Family advocacy involves family members acting on behalf of a son or daughter or sibling so that they can have the best possible life. However, as we all know, sometimes there are systemic barriers in the way. These barriers might be government structures, policy or practices, the systems and actions of disability support providers. In other cases, barriers can be caused by the failure of mainstream social structures and services to include our family members with disability.
For instance, schools once had the power to exclude children with disability without protections for those children.
That’s where systemic advocacy comes in. Systemic advocacy “lobbies for reform and change of social systems and structures that discriminate against, abuse and neglect people with disabilities” (Seymour and Peter).
Systemic advocacy is not individual, though it can be undertaken by just one person advocating on behalf of a group. The aim of systemic advocacy is to make positive, long-lasting change for a whole group of people. While this kind of advocacy takes time, strategy and resources, in the medium or long term it is more effective than negotiating that systemic barrier person by person, over and over again.
Our Systemic Advocacy Work
Family advocacy works systemically for change in many areas, these include:
Family Advocacy believes in and works for inclusive education. This means children with disability being included in regular classrooms with appropriate adjustments and support. Inclusive education seeks to address the learning needs of all children, youth and adults, with a specific focus on those who are vulnerable to marginalisation and exclusion. The principle of inclusive education was adopted at the United Nations Salamanca World Conference (UNESCO 1994) where inclusive education was viewed as a human rights issue and as a means of bringing about personal development and building relationships among individuals, groups and nations.
This was stated clearly in Article 2:“Regular schools with an inclusive orientation are the most effective means of combating discrimination, creating welcoming communities, building an inclusive society and achieving education for all.”
Australia is a signatory to the United Nations Convention on the Rights of Persons with Disabilities (CRPD) which provides for this obligation in Article 24 (Inclusive Education). In 2016 the United Nations Committee on the Rights of Persons with Disabilities adopted General Comment No.4 to Article 24, which provides Governments with guidance on the scope of their obligation to provide inclusive education for people with disability. The document also highlights the importance of recognising the differences between exclusion, segregation, integration and inclusion.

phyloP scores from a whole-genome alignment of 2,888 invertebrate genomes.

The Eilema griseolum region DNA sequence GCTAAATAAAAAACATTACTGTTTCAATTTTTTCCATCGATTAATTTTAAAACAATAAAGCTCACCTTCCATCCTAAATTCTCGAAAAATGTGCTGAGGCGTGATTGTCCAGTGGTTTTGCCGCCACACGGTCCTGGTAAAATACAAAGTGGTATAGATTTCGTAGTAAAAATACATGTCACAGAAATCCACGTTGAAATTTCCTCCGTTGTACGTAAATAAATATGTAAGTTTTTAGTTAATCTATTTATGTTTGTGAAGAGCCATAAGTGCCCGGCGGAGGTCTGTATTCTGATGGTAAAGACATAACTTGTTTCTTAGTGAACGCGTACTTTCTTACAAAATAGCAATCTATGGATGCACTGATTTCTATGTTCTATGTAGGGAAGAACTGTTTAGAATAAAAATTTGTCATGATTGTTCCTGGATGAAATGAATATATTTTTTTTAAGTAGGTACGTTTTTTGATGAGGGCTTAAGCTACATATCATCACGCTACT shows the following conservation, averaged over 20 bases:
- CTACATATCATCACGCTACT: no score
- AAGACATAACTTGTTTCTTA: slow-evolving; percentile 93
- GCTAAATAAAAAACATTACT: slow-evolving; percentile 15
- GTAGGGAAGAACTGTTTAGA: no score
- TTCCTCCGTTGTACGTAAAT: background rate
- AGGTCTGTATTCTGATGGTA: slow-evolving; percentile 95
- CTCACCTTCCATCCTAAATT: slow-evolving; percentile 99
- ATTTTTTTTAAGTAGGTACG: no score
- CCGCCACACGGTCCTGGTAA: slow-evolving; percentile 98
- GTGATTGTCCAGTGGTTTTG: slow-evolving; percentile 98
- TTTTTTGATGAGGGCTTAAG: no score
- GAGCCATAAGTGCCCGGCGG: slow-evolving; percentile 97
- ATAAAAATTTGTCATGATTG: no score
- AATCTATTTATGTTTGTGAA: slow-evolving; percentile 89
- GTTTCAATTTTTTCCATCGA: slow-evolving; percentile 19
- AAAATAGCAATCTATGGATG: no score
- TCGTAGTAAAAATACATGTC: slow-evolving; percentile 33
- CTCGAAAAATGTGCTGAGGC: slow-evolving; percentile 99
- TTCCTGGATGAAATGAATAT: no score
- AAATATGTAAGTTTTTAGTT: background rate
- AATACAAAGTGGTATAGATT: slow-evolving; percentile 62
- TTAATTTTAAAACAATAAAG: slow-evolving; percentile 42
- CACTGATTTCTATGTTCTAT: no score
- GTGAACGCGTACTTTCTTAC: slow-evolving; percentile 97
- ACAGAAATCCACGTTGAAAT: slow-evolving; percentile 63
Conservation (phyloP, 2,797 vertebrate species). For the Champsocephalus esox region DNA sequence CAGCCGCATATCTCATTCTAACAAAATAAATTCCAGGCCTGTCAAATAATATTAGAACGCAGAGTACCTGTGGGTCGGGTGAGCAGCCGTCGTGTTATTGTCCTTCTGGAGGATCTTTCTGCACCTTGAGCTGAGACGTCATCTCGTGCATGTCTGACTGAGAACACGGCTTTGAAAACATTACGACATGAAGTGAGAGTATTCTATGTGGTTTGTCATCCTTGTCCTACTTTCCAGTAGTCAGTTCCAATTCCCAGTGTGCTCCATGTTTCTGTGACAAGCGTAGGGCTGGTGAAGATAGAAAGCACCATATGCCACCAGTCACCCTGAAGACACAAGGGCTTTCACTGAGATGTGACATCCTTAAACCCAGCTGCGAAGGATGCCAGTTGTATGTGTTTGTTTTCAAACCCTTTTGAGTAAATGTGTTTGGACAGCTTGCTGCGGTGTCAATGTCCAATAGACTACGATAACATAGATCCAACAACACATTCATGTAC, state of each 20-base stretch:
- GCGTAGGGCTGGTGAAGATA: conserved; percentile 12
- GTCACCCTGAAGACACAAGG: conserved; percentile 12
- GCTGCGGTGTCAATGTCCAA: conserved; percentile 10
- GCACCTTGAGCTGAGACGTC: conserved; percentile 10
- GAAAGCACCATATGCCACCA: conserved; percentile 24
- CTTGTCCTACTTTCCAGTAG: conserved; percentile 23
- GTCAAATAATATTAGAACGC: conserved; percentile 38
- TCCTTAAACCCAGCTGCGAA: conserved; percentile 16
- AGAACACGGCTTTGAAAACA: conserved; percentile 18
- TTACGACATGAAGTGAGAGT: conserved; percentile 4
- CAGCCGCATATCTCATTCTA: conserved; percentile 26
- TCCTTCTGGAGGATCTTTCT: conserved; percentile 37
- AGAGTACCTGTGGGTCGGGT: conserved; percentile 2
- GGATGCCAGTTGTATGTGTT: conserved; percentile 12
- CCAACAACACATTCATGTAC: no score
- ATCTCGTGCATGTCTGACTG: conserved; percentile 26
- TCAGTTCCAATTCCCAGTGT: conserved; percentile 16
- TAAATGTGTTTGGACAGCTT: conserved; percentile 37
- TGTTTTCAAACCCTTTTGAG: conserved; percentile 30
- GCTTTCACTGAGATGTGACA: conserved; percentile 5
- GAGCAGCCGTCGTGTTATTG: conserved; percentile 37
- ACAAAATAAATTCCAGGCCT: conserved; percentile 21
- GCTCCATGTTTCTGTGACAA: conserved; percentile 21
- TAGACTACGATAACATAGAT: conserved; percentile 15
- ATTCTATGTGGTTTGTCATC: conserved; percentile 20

Read Family Advocacy’s full position statement on inclusive education.
Kids Belong Together and Same Classroom, Same Opportunity Campaigns
In the mid-nineties when thousands of parents of children with disability were being refused enrolment in the regular class of the local neighbourhood school, Family Advocacy coordinated a campaign called All Kids Belong Together, to change education policy and education infrastructure so that students with disability could expect a quality education together with their peers.
Whilst there have been some gains made, our campaigning continues 20 years on. Our current campaign is Same Classroom. Same Opportunity. Visit our campaign page for opportunities to get involved, more information, and resources such as tips for contacting your MP and a guide to systemic meetings.
Family Advocacy has a vision of an inclusive society, and that means inclusive housing and supported living. For more information visit our page on Creating a Home and also My Own Home in our Resourcing Inclusive Communities website.
Essentially, Family Advocacy seeks more community housing; better and more public housing; home ownership assistance, including secondary dwellings or granny flats; increased Commonwealth Rent Assistance and private rental assistance at a state level; accessible housing.
You can also read:
Family Advocacy’s position statement on inclusive housing.
A home of my own: Right, Rhetoric or Reality? - This document provides considerations and useful information for housing and a sustainable future for people with disability in NSW.
National Disability Insurance Scheme (NDIS)
We regularly provide submissions to the State and Federal Governments. We are part of round table discussions with relevant stakeholders. We also provide advocacy advice for NDIS participants. For more information, go to our Advocacy and the NDIS page.
Access to independent advocacy is vital - the Stand By Me Campaign
Family Advocacy helps families to advocate on behalf of their child for a good life with the things most of us would expect in Australia: mainstream education in a local school, a place in the community amongst friends and family, and the supports, informal and paid, necessary to make that happen. We receive our advocacy funding from the Department of Social Services and from the NSW Government.
However, our State funding for advocacy is under threat and we only have funding until June 2020. We are on the standing committee of the Disability Advocacy Alliance, fighting to get this funding in perpetuity through the #StandByMe campaign. If you want to know how you can get involved, go standbyme.org.au.